Though the New York Times is known for making sense of far more complicated things, the paper of record just can’t make sense of Kate Hudson—the actress/fashion icon who is arguably the least complicated person on the planet.
In a piece published this weekend entitled “Her Films May Flop, but Kate Hudson Remains a Fashion Star,” Ruth La Ferla is unable to get past the “mystifying paradox” that there is no correlation “between Ms. Hudson’s style-world allure and her box-office pull,” despite making reference after reference to the fact that there doesn’t have to be.
But even after the executive editor of Bazaar tells her that “relying on box office is a really old-fashioned way of looking at things” (it is, by the way), La Ferla can’t help but make salty references to Hudson’s string of commercial failures.
She had past successes, to be sure, in particular the comedy, “How to Lose a Guy in 10 Days,” which came out 12 years ago. But her latest project, “Rock the Kasbah,” in which she plays a genial hooker opposite Bill Murray, vanished from theaters within weeks of its opening in October.
The fact is, Ms. Hudson has not had an unqualified hit since her star turn as the winsome band promoter Penny Lane in the 2000 coming-of-age story “Almost Famous.”
“With or without a theatrical hit,” writes La Ferla, “Ms. Hudson manages to hold the public eye.” She calls Hudson, Jennifer Aniston, Blake Lively, Katie Holmes and Gwyneth Paltrow “professional beauties,” and defines the term as a person who “has risen above the occasional career lull to thrive as fashion billboards and media personalities.”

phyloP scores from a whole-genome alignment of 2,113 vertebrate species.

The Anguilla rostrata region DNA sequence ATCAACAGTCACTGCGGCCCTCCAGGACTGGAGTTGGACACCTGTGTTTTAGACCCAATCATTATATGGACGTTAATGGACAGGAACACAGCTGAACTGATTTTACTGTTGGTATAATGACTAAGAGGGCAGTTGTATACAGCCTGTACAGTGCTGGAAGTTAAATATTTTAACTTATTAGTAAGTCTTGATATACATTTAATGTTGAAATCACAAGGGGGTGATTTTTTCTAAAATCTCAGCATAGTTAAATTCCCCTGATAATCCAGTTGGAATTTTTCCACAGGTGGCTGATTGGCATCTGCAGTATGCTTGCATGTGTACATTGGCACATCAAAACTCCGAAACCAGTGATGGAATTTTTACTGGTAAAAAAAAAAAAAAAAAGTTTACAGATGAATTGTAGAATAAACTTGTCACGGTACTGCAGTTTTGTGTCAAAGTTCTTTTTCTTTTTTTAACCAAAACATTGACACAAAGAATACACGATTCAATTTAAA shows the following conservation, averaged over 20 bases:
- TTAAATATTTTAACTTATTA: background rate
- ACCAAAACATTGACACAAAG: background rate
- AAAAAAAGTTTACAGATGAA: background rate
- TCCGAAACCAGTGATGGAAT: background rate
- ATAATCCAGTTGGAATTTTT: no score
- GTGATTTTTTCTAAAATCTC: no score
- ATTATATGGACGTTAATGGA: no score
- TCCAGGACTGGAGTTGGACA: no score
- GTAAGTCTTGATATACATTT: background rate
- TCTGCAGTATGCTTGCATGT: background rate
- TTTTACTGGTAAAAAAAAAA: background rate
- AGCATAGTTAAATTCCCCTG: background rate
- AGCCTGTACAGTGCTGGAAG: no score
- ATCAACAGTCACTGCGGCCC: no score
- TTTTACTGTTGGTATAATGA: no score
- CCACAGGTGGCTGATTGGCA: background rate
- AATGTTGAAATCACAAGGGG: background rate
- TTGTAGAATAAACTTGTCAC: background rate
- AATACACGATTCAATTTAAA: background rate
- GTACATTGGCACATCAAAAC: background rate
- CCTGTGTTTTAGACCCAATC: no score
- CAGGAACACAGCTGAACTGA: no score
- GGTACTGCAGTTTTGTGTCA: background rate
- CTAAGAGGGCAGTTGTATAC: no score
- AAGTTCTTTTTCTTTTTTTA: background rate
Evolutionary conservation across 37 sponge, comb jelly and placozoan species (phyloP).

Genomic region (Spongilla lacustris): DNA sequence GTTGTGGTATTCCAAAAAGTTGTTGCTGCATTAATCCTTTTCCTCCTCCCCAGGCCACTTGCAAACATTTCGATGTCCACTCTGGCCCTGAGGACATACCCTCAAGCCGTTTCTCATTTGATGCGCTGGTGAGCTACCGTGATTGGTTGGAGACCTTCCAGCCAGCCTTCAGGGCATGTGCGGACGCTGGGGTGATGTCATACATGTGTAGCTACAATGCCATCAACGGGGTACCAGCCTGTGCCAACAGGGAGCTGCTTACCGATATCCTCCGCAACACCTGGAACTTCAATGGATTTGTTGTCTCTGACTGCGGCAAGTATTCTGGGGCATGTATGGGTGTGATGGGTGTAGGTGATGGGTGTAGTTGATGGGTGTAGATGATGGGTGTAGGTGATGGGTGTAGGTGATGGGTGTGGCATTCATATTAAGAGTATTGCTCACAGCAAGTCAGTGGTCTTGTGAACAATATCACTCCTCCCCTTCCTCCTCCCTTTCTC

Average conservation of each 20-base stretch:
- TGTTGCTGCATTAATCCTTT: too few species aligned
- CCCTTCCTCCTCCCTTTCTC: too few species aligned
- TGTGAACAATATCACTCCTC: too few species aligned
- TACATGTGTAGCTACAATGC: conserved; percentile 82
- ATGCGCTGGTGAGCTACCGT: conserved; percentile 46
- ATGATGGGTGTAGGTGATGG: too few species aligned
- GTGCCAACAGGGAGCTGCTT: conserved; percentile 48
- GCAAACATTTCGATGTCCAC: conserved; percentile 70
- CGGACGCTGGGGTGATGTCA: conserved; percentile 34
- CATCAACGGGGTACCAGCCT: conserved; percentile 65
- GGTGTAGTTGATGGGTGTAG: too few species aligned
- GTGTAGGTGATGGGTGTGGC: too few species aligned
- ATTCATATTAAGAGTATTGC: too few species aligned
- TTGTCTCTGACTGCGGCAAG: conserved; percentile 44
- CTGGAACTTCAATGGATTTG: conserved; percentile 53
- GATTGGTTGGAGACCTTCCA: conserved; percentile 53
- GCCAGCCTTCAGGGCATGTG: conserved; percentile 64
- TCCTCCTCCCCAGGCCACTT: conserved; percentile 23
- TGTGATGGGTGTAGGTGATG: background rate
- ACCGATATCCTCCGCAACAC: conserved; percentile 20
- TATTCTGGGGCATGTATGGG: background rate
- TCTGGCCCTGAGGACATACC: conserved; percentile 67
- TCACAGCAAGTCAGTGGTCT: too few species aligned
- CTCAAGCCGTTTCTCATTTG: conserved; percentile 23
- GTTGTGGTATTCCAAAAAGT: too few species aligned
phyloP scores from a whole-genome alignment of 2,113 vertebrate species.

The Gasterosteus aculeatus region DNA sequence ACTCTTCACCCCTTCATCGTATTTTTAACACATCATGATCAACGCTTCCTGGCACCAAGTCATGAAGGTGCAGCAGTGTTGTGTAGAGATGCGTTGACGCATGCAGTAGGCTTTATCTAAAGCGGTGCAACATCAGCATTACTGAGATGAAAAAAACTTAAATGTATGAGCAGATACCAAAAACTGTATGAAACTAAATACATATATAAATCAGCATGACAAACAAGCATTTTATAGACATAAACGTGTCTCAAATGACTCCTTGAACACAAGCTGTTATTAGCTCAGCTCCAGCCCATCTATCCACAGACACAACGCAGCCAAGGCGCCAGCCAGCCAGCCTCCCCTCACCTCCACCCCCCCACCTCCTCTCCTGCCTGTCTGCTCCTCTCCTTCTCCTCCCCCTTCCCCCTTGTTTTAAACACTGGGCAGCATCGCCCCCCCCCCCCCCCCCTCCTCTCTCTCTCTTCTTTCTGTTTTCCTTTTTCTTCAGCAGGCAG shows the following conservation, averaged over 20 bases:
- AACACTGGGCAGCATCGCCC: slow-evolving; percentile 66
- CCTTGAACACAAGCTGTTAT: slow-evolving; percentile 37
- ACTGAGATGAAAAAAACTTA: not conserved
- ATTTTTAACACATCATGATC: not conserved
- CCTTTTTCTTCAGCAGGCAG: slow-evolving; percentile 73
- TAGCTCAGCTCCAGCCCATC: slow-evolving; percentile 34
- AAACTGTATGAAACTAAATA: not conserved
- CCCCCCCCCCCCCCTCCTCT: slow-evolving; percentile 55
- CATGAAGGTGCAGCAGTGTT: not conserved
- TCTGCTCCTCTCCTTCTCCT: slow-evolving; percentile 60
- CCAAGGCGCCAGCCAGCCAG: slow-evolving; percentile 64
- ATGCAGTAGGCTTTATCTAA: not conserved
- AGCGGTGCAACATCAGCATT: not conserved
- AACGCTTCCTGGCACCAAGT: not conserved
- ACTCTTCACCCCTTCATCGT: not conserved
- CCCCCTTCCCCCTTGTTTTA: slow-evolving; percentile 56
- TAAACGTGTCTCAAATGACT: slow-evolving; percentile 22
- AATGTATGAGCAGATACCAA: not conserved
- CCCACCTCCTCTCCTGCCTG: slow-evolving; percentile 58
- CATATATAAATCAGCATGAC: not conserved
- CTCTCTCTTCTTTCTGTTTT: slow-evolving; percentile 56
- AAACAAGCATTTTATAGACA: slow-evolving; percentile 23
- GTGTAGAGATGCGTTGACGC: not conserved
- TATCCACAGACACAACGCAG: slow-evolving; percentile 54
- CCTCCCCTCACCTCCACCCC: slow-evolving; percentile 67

A potential reason for that desire to seek relevance outside of film stardom—and one that La Ferla never mentions—could be because actresses over 30 prefer not to compete with actresses 10 years younger for the same parts. If a studio is just going to choose Jennifer Lawrence, wouldn’t you want to switch professions—at least temporarily? Some actresses turn to directing, others turn to business, and a few just disappear. But many, like Kate Hudson, are approached by the fashion industry. Why does the Times find that so hard to comprehend?
That someone can be famous or broadly appealing without a hit movie in 2015 is nothing to be fascinated by. Being noticed is easier than its ever been, and when you’re a happy, controversy-free, and Oscar-nominated child of two beloved celebrities who, when not starring in a forgettable-yet-watchable movie, is either being photographed working out in nice clothes or being photographed walking down red carpets in nice clothes, the fashion industry will come knocking.
It really is as simple as that.
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